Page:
Court orders Kenya School of Law to admit Ugandans


The Kenya High Court in Nairobi has quashed a decision by the Kenya School of Law (KSL) barring Ugandan, South Sudanese, Tanzanian, Rwandan and Burundian students from enrolling for KSL’s Advocates Training Programme (ATP).

One needs to go through the ATP to practise law in Kenya.

Justice John M. Mativo said KSL’s decision violates Article 27 of Kenya’s Constitution 2010.

“…the decision [by KSL] offends the petitioners’ constitutionally guaranteed rights…” Justice Mativo ruled on Monday, February 20.

The judgment – assuming Kenya’s Council of Legal Education (CLE) and KSL do not appeal – settles the matter of admitting non–Kenyans, who possess undergraduate law qualifications, into KSL.

KSL had in November 2016 barred Ugandan and South Sudanese students from the ATP, arguing they were ineligible.

Some of the students had undertaken their undergraduate law studies in either universities in Kenya or Uganda.

KSL’s decision followed a directive by CLE. The CLE, drawing from Kenya’s Advocates Act, had held that for non-Kenyan East Africans to be admitted by KSL for the ATP, they must have been admitted advocates in their respective countries of origin.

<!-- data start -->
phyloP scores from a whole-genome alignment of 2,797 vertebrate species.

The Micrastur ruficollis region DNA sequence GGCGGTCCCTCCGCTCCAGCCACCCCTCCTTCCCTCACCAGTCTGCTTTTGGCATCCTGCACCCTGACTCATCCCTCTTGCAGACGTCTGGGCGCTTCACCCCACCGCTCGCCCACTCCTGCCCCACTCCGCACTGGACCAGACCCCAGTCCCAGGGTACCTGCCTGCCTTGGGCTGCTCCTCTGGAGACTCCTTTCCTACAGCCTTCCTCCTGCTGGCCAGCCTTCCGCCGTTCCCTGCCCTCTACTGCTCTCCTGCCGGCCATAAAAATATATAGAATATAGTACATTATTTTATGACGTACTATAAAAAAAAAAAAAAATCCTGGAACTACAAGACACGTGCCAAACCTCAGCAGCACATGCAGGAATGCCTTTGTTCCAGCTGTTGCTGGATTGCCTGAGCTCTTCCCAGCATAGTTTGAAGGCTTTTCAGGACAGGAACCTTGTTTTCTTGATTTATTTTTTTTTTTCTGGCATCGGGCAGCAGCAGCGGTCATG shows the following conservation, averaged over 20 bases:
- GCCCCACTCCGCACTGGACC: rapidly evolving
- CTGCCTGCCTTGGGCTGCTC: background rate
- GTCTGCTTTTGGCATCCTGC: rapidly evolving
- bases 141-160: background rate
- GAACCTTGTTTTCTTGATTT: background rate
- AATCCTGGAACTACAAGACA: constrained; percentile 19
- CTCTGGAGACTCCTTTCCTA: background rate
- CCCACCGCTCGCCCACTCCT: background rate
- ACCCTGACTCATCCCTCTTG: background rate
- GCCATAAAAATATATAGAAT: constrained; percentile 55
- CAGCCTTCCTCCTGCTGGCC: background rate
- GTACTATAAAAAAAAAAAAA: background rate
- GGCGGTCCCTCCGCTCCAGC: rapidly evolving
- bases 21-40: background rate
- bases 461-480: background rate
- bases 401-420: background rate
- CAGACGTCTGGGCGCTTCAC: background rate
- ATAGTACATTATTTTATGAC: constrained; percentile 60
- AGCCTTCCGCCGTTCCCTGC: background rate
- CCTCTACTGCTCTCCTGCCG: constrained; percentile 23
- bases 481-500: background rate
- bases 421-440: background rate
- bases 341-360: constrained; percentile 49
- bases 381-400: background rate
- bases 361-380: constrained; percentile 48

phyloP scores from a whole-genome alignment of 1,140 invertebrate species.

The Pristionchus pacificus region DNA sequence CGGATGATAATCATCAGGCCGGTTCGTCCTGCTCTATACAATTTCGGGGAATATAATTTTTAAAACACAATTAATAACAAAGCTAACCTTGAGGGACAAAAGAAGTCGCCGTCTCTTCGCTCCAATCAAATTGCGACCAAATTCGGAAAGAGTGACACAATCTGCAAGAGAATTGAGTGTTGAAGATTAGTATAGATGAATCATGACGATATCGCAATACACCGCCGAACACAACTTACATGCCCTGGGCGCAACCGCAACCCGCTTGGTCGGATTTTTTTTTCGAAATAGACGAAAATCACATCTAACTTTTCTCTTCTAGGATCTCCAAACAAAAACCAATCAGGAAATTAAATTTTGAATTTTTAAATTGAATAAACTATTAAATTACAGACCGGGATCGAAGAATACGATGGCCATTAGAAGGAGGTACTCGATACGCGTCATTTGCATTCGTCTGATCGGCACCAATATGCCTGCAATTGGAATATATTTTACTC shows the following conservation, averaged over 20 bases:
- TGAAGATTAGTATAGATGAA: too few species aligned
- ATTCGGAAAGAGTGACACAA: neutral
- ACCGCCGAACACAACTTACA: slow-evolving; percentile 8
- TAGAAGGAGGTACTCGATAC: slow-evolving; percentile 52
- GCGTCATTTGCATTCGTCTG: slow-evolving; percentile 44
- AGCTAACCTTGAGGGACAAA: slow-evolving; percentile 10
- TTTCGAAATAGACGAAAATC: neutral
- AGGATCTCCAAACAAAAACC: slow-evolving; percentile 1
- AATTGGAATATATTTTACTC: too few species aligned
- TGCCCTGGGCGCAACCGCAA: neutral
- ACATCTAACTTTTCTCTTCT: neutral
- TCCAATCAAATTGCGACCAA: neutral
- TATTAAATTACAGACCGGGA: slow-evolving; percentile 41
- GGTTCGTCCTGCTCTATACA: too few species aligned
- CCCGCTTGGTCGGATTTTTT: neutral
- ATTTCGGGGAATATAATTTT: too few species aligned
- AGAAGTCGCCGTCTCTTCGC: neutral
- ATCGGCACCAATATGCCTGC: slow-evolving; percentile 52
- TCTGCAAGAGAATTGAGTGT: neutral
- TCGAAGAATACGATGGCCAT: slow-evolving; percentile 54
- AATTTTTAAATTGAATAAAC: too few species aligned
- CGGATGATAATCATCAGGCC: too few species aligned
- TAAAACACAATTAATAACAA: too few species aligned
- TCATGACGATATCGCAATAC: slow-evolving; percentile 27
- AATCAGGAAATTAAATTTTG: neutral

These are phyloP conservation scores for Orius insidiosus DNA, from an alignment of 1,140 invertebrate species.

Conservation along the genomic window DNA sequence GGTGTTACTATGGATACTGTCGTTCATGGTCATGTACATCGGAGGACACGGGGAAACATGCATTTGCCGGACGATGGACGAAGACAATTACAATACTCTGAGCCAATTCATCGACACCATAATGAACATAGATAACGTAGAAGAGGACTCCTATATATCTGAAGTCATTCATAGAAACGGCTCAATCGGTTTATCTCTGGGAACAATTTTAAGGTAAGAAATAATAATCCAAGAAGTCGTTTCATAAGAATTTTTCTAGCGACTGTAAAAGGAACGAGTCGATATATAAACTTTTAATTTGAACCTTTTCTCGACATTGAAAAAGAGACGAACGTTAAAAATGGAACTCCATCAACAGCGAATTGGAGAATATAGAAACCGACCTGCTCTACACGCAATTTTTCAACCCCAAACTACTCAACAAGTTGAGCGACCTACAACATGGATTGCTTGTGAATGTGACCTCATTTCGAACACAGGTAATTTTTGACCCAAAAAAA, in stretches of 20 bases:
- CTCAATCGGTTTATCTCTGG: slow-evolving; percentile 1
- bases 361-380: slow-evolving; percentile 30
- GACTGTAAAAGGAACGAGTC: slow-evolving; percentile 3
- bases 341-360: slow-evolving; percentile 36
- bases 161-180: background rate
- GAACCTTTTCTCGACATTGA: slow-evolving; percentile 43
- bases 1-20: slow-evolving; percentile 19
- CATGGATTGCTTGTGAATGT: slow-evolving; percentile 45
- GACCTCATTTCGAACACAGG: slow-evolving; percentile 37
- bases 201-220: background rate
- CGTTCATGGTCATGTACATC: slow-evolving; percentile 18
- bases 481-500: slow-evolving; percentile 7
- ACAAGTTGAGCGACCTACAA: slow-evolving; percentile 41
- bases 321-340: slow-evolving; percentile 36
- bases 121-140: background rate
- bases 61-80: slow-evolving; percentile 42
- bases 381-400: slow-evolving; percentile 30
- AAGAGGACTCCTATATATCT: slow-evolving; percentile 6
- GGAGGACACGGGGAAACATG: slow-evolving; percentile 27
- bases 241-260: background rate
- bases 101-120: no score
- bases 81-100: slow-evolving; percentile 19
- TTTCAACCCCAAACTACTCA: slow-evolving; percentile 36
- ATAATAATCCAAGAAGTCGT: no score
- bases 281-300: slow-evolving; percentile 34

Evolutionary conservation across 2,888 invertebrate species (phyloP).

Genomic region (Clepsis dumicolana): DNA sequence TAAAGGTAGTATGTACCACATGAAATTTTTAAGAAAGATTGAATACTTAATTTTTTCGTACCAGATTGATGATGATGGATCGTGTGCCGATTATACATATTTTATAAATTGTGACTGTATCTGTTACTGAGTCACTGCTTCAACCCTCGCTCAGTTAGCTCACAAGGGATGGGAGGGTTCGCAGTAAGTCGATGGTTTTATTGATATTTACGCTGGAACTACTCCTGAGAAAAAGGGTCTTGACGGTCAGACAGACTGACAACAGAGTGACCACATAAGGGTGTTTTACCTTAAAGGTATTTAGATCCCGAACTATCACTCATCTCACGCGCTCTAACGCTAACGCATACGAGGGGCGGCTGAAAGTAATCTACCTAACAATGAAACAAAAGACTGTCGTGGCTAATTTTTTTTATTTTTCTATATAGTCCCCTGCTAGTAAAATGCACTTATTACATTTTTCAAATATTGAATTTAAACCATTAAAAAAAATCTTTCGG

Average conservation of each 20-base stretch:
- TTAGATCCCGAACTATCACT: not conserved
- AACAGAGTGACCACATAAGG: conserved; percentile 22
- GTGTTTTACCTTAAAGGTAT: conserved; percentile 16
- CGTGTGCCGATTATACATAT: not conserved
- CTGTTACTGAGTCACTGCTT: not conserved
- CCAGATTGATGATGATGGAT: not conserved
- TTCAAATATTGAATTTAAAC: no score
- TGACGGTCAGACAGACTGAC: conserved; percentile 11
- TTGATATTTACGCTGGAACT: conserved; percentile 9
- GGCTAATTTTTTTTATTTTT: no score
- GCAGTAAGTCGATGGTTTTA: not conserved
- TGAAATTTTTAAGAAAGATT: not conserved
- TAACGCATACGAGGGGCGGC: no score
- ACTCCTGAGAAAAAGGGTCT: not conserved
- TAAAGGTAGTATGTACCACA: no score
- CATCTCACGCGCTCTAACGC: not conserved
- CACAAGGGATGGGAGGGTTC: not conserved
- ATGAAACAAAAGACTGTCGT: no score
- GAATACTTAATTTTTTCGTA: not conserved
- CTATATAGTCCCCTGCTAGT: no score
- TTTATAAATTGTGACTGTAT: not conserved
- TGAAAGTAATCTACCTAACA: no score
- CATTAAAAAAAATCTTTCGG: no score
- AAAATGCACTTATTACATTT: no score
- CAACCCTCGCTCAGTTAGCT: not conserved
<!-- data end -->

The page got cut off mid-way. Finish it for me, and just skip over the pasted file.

Section 12 (a) of the Act says ‘No person shall be admitted as an advocate unless he is a citizen of Kenya, Uganda and Tanzania and (b) he is duly qualified according to Section 13 of the Act.

Section 13 (1) states: ‘A person shall be duly qualified if (a) having passed the relevant examinations of any recognised university in Kenya, he holds, or has become eligible for the conferment of, a degree in law of that university’.

The judge notes that KSL has in the past been admitting and training East Africans. Indeed it has.

However in 2016, it started referring some of them to Riara University, a new, private tertiary institution, “for remedial classes” to reportedly meet the threshold prescribed under Part Two of the Second Schedule of Kenya’s Legal Education Act.

Though Ugandans went for the remedial classes, CLE later said non–Kenyans are ineligible for admission to Kenya’s Advocates Training Programne.

At some point last year, KSL, acting on directives from CLE, stopped up to 75 Ugandan students from sitting bar examinations, prompting the students to petition the Milimani High Court. The court ruled that they should be allowed to sit their examinations.
Justice Mativo, however, said on Monday, “A decision which violates the Constitution [of Kenya, 2010] is void.”

Article 27 (1) of Kenya’s Constitution 2010 says, “Every person is equal before the law and has the right to equal protection and equal benefit of the law.

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